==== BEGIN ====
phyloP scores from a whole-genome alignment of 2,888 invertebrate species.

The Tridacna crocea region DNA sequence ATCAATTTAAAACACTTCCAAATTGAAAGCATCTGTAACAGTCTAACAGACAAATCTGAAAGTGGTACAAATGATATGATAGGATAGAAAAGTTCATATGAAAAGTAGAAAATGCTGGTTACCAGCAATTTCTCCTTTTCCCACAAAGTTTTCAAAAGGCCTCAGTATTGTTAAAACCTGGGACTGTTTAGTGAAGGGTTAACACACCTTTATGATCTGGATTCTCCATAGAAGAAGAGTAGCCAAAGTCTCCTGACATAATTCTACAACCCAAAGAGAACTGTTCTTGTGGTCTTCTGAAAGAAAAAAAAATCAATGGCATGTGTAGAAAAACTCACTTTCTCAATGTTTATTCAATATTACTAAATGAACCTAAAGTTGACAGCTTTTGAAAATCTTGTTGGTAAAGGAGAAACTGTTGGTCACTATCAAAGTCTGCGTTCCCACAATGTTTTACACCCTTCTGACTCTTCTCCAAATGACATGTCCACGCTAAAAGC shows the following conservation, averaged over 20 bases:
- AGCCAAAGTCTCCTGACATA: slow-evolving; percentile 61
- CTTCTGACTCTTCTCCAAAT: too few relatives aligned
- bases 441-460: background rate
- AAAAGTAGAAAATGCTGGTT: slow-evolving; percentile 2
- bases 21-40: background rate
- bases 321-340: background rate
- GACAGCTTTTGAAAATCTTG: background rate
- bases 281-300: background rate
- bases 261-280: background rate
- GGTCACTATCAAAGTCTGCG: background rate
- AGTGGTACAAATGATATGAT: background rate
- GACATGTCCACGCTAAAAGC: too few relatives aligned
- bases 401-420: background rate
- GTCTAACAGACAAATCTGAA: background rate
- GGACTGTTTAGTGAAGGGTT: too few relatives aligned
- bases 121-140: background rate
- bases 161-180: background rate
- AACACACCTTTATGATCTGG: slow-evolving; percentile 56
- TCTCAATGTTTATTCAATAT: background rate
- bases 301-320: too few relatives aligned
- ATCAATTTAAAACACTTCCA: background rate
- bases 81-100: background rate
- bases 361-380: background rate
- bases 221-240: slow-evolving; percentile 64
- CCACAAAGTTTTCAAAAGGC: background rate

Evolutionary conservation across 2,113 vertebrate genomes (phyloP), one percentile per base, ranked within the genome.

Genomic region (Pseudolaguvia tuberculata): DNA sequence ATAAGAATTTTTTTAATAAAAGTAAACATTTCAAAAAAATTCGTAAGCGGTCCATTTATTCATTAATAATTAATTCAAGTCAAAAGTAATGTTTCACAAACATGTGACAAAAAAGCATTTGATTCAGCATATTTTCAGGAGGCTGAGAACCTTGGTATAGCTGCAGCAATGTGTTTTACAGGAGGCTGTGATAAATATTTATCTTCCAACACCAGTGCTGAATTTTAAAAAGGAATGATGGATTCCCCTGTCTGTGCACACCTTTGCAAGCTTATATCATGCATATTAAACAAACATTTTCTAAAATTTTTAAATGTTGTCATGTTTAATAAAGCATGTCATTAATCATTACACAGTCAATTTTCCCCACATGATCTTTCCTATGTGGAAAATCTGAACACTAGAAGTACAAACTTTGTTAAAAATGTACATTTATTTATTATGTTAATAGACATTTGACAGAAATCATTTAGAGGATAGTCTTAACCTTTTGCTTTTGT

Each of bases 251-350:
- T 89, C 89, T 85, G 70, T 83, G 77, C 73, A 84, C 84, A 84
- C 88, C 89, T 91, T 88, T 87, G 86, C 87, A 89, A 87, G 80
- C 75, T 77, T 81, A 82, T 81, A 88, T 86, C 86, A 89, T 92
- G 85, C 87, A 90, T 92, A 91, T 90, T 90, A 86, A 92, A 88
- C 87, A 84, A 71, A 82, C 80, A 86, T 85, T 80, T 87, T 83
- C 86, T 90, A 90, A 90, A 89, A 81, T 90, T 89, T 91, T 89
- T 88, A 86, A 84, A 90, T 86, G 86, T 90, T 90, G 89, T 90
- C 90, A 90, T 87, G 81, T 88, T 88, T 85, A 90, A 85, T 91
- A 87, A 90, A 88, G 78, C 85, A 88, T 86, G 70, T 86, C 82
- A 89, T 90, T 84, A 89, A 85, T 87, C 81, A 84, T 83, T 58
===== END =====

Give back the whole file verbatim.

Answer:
phyloP scores from a whole-genome alignment of 2,888 invertebrate species.

The Tridacna crocea region DNA sequence ATCAATTTAAAACACTTCCAAATTGAAAGCATCTGTAACAGTCTAACAGACAAATCTGAAAGTGGTACAAATGATATGATAGGATAGAAAAGTTCATATGAAAAGTAGAAAATGCTGGTTACCAGCAATTTCTCCTTTTCCCACAAAGTTTTCAAAAGGCCTCAGTATTGTTAAAACCTGGGACTGTTTAGTGAAGGGTTAACACACCTTTATGATCTGGATTCTCCATAGAAGAAGAGTAGCCAAAGTCTCCTGACATAATTCTACAACCCAAAGAGAACTGTTCTTGTGGTCTTCTGAAAGAAAAAAAAATCAATGGCATGTGTAGAAAAACTCACTTTCTCAATGTTTATTCAATATTACTAAATGAACCTAAAGTTGACAGCTTTTGAAAATCTTGTTGGTAAAGGAGAAACTGTTGGTCACTATCAAAGTCTGCGTTCCCACAATGTTTTACACCCTTCTGACTCTTCTCCAAATGACATGTCCACGCTAAAAGC shows the following conservation, averaged over 20 bases:
- AGCCAAAGTCTCCTGACATA: slow-evolving; percentile 61
- CTTCTGACTCTTCTCCAAAT: too few relatives aligned
- bases 441-460: background rate
- AAAAGTAGAAAATGCTGGTT: slow-evolving; percentile 2
- bases 21-40: background rate
- bases 321-340: background rate
- GACAGCTTTTGAAAATCTTG: background rate
- bases 281-300: background rate
- bases 261-280: background rate
- GGTCACTATCAAAGTCTGCG: background rate
- AGTGGTACAAATGATATGAT: background rate
- GACATGTCCACGCTAAAAGC: too few relatives aligned
- bases 401-420: background rate
- GTCTAACAGACAAATCTGAA: background rate
- GGACTGTTTAGTGAAGGGTT: too few relatives aligned
- bases 121-140: background rate
- bases 161-180: background rate
- AACACACCTTTATGATCTGG: slow-evolving; percentile 56
- TCTCAATGTTTATTCAATAT: background rate
- bases 301-320: too few relatives aligned
- ATCAATTTAAAACACTTCCA: background rate
- bases 81-100: background rate
- bases 361-380: background rate
- bases 221-240: slow-evolving; percentile 64
- CCACAAAGTTTTCAAAAGGC: background rate

Evolutionary conservation across 2,113 vertebrate genomes (phyloP), one percentile per base, ranked within the genome.

Genomic region (Pseudolaguvia tuberculata): DNA sequence ATAAGAATTTTTTTAATAAAAGTAAACATTTCAAAAAAATTCGTAAGCGGTCCATTTATTCATTAATAATTAATTCAAGTCAAAAGTAATGTTTCACAAACATGTGACAAAAAAGCATTTGATTCAGCATATTTTCAGGAGGCTGAGAACCTTGGTATAGCTGCAGCAATGTGTTTTACAGGAGGCTGTGATAAATATTTATCTTCCAACACCAGTGCTGAATTTTAAAAAGGAATGATGGATTCCCCTGTCTGTGCACACCTTTGCAAGCTTATATCATGCATATTAAACAAACATTTTCTAAAATTTTTAAATGTTGTCATGTTTAATAAAGCATGTCATTAATCATTACACAGTCAATTTTCCCCACATGATCTTTCCTATGTGGAAAATCTGAACACTAGAAGTACAAACTTTGTTAAAAATGTACATTTATTTATTATGTTAATAGACATTTGACAGAAATCATTTAGAGGATAGTCTTAACCTTTTGCTTTTGT

Each of bases 251-350:
- T 89, C 89, T 85, G 70, T 83, G 77, C 73, A 84, C 84, A 84
- C 88, C 89, T 91, T 88, T 87, G 86, C 87, A 89, A 87, G 80
- C 75, T 77, T 81, A 82, T 81, A 88, T 86, C 86, A 89, T 92
- G 85, C 87, A 90, T 92, A 91, T 90, T 90, A 86, A 92, A 88
- C 87, A 84, A 71, A 82, C 80, A 86, T 85, T 80, T 87, T 83
- C 86, T 90, A 90, A 90, A 89, A 81, T 90, T 89, T 91, T 89
- T 88, A 86, A 84, A 90, T 86, G 86, T 90, T 90, G 89, T 90
- C 90, A 90, T 87, G 81, T 88, T 88, T 85, A 90, A 85, T 91
- A 87, A 90, A 88, G 78, C 85, A 88, T 86, G 70, T 86, C 82
- A 89, T 90, T 84, A 89, A 85, T 87, C 81, A 84, T 83, T 58